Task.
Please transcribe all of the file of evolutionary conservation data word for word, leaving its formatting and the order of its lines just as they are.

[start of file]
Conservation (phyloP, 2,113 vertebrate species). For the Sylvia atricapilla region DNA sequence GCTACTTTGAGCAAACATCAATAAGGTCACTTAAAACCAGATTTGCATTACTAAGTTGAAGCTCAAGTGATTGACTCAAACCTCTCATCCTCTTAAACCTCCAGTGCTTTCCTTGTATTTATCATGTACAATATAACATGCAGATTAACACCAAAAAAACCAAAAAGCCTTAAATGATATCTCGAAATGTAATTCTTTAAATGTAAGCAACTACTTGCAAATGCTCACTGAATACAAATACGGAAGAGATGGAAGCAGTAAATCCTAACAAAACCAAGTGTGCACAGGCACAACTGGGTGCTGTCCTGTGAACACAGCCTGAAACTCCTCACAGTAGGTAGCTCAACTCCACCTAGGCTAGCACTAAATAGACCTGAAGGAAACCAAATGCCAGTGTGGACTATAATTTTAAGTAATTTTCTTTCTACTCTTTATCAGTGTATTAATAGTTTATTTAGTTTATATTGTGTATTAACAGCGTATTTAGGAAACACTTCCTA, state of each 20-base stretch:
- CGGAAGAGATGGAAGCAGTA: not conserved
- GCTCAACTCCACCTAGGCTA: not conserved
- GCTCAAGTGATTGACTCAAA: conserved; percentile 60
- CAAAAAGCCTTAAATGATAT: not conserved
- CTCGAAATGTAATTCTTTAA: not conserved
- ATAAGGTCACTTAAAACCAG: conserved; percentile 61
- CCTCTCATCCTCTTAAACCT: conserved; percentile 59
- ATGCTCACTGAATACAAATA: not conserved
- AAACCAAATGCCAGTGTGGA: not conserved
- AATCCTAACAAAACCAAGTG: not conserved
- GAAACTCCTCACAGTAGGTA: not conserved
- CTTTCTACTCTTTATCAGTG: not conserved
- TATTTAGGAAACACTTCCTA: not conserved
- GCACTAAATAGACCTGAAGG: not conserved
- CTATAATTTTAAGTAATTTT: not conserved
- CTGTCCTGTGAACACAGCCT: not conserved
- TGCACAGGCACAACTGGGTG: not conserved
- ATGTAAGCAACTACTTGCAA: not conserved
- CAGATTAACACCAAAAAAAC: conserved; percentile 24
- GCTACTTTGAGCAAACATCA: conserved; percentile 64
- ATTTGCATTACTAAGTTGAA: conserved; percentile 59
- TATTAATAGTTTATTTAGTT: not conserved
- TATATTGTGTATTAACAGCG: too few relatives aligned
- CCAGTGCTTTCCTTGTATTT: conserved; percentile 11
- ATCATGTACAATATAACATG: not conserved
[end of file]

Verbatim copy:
Conservation (phyloP, 2,113 vertebrate species). For the Sylvia atricapilla region DNA sequence GCTACTTTGAGCAAACATCAATAAGGTCACTTAAAACCAGATTTGCATTACTAAGTTGAAGCTCAAGTGATTGACTCAAACCTCTCATCCTCTTAAACCTCCAGTGCTTTCCTTGTATTTATCATGTACAATATAACATGCAGATTAACACCAAAAAAACCAAAAAGCCTTAAATGATATCTCGAAATGTAATTCTTTAAATGTAAGCAACTACTTGCAAATGCTCACTGAATACAAATACGGAAGAGATGGAAGCAGTAAATCCTAACAAAACCAAGTGTGCACAGGCACAACTGGGTGCTGTCCTGTGAACACAGCCTGAAACTCCTCACAGTAGGTAGCTCAACTCCACCTAGGCTAGCACTAAATAGACCTGAAGGAAACCAAATGCCAGTGTGGACTATAATTTTAAGTAATTTTCTTTCTACTCTTTATCAGTGTATTAATAGTTTATTTAGTTTATATTGTGTATTAACAGCGTATTTAGGAAACACTTCCTA, state of each 20-base stretch:
- CGGAAGAGATGGAAGCAGTA: not conserved
- GCTCAACTCCACCTAGGCTA: not conserved
- GCTCAAGTGATTGACTCAAA: conserved; percentile 60
- CAAAAAGCCTTAAATGATAT: not conserved
- CTCGAAATGTAATTCTTTAA: not conserved
- ATAAGGTCACTTAAAACCAG: conserved; percentile 61
- CCTCTCATCCTCTTAAACCT: conserved; percentile 59
- ATGCTCACTGAATACAAATA: not conserved
- AAACCAAATGCCAGTGTGGA: not conserved
- AATCCTAACAAAACCAAGTG: not conserved
- GAAACTCCTCACAGTAGGTA: not conserved
- CTTTCTACTCTTTATCAGTG: not conserved
- TATTTAGGAAACACTTCCTA: not conserved
- GCACTAAATAGACCTGAAGG: not conserved
- CTATAATTTTAAGTAATTTT: not conserved
- CTGTCCTGTGAACACAGCCT: not conserved
- TGCACAGGCACAACTGGGTG: not conserved
- ATGTAAGCAACTACTTGCAA: not conserved
- CAGATTAACACCAAAAAAAC: conserved; percentile 24
- GCTACTTTGAGCAAACATCA: conserved; percentile 64
- ATTTGCATTACTAAGTTGAA: conserved; percentile 59
- TATTAATAGTTTATTTAGTT: not conserved
- TATATTGTGTATTAACAGCG: too few relatives aligned
- CCAGTGCTTTCCTTGTATTT: conserved; percentile 11
- ATCATGTACAATATAACATG: not conserved